When Steve Jobs last week gleefully prank-called a Starbucks during his demonstration of the Apple iPhone, the...
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crowd at MacWorld went wild. And why shouldn't they? If Apple made iSand, Jobs could sell it in the desert.
But Jobs' keynote, which was peppered with callouts to smartphone heavyweights BlackBerry, Nokia and Palm, may have been a touch premature.
Venturing into the mobile phone market is new ground for Jobs and Co., and though mobile experts and device users alike agree that the iPhone is one hot-looking phone, it is not yet equipped with the guts to get it through the enterprise door. Nevertheless, some experts admit that a few may sneak their way into the corporate office.
At the same time, iPhone may be too much for the typical consumer. In order to be successful, experts say, the iPhone has to shake its identity crisis and aim at either consumers or mobile professionals. It's not going to survive trying to reign in both markets.
There's no arguing that last year was the year for slick new devices to break through enterprise walls. BlackBerry had its Pearl, Motorola had the Q, Nokia had the E60, Samsung came through late in the year with the BlackJack, and Cingular hit the ground running with the 8525. But the iPhone, with its touch-screen and music player, isn't quite at that level -- yet. Especially with a price tag that reaches up to $600.
iPhone uses Cingular's EDGE network and Wi-Fi for Internet connectivity, and supports POP and IMAP email services. It can display rich HTML email and receive Yahoo! Email with full push functionality. According to the Radicati Group, a technology research firm, that may not be enough connectivity to captivate corporate users.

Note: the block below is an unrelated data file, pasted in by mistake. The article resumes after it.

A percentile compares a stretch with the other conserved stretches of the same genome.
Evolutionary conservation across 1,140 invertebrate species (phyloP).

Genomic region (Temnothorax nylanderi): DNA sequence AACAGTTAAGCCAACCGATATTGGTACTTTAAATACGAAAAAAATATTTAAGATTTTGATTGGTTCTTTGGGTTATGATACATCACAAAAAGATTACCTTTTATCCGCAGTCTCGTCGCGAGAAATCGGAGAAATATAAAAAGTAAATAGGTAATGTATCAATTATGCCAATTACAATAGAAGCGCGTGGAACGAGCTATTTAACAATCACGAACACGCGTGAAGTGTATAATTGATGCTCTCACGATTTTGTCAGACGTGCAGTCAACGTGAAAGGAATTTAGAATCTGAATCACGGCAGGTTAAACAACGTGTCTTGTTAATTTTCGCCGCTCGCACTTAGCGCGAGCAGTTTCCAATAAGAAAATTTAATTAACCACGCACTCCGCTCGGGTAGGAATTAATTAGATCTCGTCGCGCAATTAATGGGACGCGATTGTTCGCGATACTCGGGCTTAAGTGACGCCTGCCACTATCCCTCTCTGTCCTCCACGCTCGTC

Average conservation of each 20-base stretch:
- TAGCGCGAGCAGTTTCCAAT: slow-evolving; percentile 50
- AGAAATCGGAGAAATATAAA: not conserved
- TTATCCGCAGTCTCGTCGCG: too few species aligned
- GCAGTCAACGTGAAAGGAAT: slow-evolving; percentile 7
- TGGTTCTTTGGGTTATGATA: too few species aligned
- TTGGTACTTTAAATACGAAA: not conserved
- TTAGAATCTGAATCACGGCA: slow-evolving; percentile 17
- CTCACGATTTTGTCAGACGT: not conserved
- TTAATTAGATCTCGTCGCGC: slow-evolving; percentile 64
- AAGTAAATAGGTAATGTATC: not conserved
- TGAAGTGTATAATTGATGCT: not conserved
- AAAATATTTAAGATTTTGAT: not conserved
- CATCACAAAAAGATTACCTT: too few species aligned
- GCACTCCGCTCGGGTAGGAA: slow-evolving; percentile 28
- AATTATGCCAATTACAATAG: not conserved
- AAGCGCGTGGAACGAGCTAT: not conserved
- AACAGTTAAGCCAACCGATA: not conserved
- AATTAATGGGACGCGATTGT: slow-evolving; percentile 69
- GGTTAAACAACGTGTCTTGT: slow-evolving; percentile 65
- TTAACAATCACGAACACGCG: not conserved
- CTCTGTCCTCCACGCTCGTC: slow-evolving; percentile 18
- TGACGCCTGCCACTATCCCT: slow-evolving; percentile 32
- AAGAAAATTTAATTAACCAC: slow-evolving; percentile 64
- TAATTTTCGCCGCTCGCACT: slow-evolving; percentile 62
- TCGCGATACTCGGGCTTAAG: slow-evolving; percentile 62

"The messaging and Internet connectivity features of the iPhone, along with its price tag, seem to position the device more appropriately in the enterprise market," according to Radicati. "However, we believe that in its current form, the iPhone will fail to meet the needs of most enterprises."
In its present form, iPhone lacks wireless push email support for Microsoft Exchange and IBM Lotus Domino, which is a key requirement for companies accustomed to real-time email, contact and calendar synchronization.
"Seems to me that the price tag and lack of 3G are a problem when you compare it with the low-cost smartphones like BlackJack, 8525, etc.," said Kathryn Weldon, analyst with Current Analysis.
Weldon is quick to note, however, that BlackBerry maker Research In Motion Ltd.'s stock dropped once the iPhone was announced, indicating that a good portion of the world sees Apple as a worthy foe in the smartphone market.
"In the short term, I wouldn't expect all the executive types who buy BlackBerrys to go out and buy the iPhone in droves," Weldon said. "Considering it's still not clear what level of email synchronization, support for third-party mobile business process applications, or centralized configuration and management are available, it's still too early."